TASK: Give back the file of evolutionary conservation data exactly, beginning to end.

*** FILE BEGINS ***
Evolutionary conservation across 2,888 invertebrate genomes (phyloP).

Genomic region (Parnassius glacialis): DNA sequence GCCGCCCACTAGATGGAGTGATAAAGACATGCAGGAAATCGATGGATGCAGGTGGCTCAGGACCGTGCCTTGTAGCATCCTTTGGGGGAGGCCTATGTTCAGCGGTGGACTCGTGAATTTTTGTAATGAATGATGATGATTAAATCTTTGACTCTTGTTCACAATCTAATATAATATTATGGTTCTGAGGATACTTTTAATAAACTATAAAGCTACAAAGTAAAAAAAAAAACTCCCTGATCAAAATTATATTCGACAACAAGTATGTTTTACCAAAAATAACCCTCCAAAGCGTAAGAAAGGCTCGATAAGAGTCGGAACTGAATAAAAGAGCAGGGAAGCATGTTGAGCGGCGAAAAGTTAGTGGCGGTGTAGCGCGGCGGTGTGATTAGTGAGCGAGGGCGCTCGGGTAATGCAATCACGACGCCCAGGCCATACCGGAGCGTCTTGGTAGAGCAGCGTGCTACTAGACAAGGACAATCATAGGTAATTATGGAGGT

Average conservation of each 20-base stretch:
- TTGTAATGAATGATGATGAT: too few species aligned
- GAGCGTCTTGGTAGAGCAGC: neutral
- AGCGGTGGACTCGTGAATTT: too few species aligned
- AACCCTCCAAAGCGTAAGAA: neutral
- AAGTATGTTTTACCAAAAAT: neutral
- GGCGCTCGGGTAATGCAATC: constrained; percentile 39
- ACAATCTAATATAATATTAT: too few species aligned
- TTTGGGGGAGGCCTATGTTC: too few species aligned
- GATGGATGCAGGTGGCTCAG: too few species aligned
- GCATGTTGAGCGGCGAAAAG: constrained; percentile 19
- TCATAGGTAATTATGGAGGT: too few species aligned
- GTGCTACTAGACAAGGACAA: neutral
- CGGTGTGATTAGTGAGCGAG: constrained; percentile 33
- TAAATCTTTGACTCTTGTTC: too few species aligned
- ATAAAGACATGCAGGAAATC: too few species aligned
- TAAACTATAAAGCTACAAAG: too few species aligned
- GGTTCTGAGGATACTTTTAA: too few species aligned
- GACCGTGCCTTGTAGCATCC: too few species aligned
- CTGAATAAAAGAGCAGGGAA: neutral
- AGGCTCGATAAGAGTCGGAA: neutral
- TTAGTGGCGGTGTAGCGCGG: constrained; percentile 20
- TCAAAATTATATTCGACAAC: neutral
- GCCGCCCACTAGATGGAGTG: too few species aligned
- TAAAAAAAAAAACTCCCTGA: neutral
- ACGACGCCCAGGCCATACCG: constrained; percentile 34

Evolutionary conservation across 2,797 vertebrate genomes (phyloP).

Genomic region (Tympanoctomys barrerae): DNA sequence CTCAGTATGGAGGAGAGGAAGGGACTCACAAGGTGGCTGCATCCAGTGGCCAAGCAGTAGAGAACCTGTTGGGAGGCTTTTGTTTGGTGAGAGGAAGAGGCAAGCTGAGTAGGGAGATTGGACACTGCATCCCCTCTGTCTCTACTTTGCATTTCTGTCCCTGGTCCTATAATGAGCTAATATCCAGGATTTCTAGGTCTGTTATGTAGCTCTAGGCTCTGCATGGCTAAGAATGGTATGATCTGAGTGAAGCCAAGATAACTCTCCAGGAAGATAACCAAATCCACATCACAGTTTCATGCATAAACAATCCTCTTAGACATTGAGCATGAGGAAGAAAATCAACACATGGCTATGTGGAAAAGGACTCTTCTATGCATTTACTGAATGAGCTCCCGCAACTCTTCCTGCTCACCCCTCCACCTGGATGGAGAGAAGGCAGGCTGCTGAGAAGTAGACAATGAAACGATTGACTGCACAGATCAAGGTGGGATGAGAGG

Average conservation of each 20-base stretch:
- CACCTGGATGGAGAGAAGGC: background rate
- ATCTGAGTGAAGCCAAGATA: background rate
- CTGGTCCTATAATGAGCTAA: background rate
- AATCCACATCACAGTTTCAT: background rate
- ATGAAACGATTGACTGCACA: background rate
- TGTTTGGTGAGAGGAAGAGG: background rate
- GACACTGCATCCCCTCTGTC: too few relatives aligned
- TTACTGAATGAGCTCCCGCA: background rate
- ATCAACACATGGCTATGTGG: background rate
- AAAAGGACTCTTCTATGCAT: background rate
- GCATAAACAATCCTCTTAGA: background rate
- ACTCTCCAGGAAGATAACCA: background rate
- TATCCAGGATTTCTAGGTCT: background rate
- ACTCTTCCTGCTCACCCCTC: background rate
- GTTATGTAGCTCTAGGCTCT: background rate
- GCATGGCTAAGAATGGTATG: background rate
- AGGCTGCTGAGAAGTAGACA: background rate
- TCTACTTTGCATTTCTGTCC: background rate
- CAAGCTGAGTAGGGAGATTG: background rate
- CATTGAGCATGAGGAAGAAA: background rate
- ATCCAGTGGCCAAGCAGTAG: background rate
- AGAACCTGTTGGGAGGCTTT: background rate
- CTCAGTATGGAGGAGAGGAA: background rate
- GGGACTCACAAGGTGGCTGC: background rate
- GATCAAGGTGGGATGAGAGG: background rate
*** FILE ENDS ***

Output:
Evolutionary conservation across 2,888 invertebrate genomes (phyloP).

Genomic region (Parnassius glacialis): DNA sequence GCCGCCCACTAGATGGAGTGATAAAGACATGCAGGAAATCGATGGATGCAGGTGGCTCAGGACCGTGCCTTGTAGCATCCTTTGGGGGAGGCCTATGTTCAGCGGTGGACTCGTGAATTTTTGTAATGAATGATGATGATTAAATCTTTGACTCTTGTTCACAATCTAATATAATATTATGGTTCTGAGGATACTTTTAATAAACTATAAAGCTACAAAGTAAAAAAAAAAACTCCCTGATCAAAATTATATTCGACAACAAGTATGTTTTACCAAAAATAACCCTCCAAAGCGTAAGAAAGGCTCGATAAGAGTCGGAACTGAATAAAAGAGCAGGGAAGCATGTTGAGCGGCGAAAAGTTAGTGGCGGTGTAGCGCGGCGGTGTGATTAGTGAGCGAGGGCGCTCGGGTAATGCAATCACGACGCCCAGGCCATACCGGAGCGTCTTGGTAGAGCAGCGTGCTACTAGACAAGGACAATCATAGGTAATTATGGAGGT

Average conservation of each 20-base stretch:
- TTGTAATGAATGATGATGAT: too few species aligned
- GAGCGTCTTGGTAGAGCAGC: neutral
- AGCGGTGGACTCGTGAATTT: too few species aligned
- AACCCTCCAAAGCGTAAGAA: neutral
- AAGTATGTTTTACCAAAAAT: neutral
- GGCGCTCGGGTAATGCAATC: constrained; percentile 39
- ACAATCTAATATAATATTAT: too few species aligned
- TTTGGGGGAGGCCTATGTTC: too few species aligned
- GATGGATGCAGGTGGCTCAG: too few species aligned
- GCATGTTGAGCGGCGAAAAG: constrained; percentile 19
- TCATAGGTAATTATGGAGGT: too few species aligned
- GTGCTACTAGACAAGGACAA: neutral
- CGGTGTGATTAGTGAGCGAG: constrained; percentile 33
- TAAATCTTTGACTCTTGTTC: too few species aligned
- ATAAAGACATGCAGGAAATC: too few species aligned
- TAAACTATAAAGCTACAAAG: too few species aligned
- GGTTCTGAGGATACTTTTAA: too few species aligned
- GACCGTGCCTTGTAGCATCC: too few species aligned
- CTGAATAAAAGAGCAGGGAA: neutral
- AGGCTCGATAAGAGTCGGAA: neutral
- TTAGTGGCGGTGTAGCGCGG: constrained; percentile 20
- TCAAAATTATATTCGACAAC: neutral
- GCCGCCCACTAGATGGAGTG: too few species aligned
- TAAAAAAAAAAACTCCCTGA: neutral
- ACGACGCCCAGGCCATACCG: constrained; percentile 34

Evolutionary conservation across 2,797 vertebrate genomes (phyloP).

Genomic region (Tympanoctomys barrerae): DNA sequence CTCAGTATGGAGGAGAGGAAGGGACTCACAAGGTGGCTGCATCCAGTGGCCAAGCAGTAGAGAACCTGTTGGGAGGCTTTTGTTTGGTGAGAGGAAGAGGCAAGCTGAGTAGGGAGATTGGACACTGCATCCCCTCTGTCTCTACTTTGCATTTCTGTCCCTGGTCCTATAATGAGCTAATATCCAGGATTTCTAGGTCTGTTATGTAGCTCTAGGCTCTGCATGGCTAAGAATGGTATGATCTGAGTGAAGCCAAGATAACTCTCCAGGAAGATAACCAAATCCACATCACAGTTTCATGCATAAACAATCCTCTTAGACATTGAGCATGAGGAAGAAAATCAACACATGGCTATGTGGAAAAGGACTCTTCTATGCATTTACTGAATGAGCTCCCGCAACTCTTCCTGCTCACCCCTCCACCTGGATGGAGAGAAGGCAGGCTGCTGAGAAGTAGACAATGAAACGATTGACTGCACAGATCAAGGTGGGATGAGAGG

Average conservation of each 20-base stretch:
- CACCTGGATGGAGAGAAGGC: background rate
- ATCTGAGTGAAGCCAAGATA: background rate
- CTGGTCCTATAATGAGCTAA: background rate
- AATCCACATCACAGTTTCAT: background rate
- ATGAAACGATTGACTGCACA: background rate
- TGTTTGGTGAGAGGAAGAGG: background rate
- GACACTGCATCCCCTCTGTC: too few relatives aligned
- TTACTGAATGAGCTCCCGCA: background rate
- ATCAACACATGGCTATGTGG: background rate
- AAAAGGACTCTTCTATGCAT: background rate
- GCATAAACAATCCTCTTAGA: background rate
- ACTCTCCAGGAAGATAACCA: background rate
- TATCCAGGATTTCTAGGTCT: background rate
- ACTCTTCCTGCTCACCCCTC: background rate
- GTTATGTAGCTCTAGGCTCT: background rate
- GCATGGCTAAGAATGGTATG: background rate
- AGGCTGCTGAGAAGTAGACA: background rate
- TCTACTTTGCATTTCTGTCC: background rate
- CAAGCTGAGTAGGGAGATTG: background rate
- CATTGAGCATGAGGAAGAAA: background rate
- ATCCAGTGGCCAAGCAGTAG: background rate
- AGAACCTGTTGGGAGGCTTT: background rate
- CTCAGTATGGAGGAGAGGAA: background rate
- GGGACTCACAAGGTGGCTGC: background rate
- GATCAAGGTGGGATGAGAGG: background rate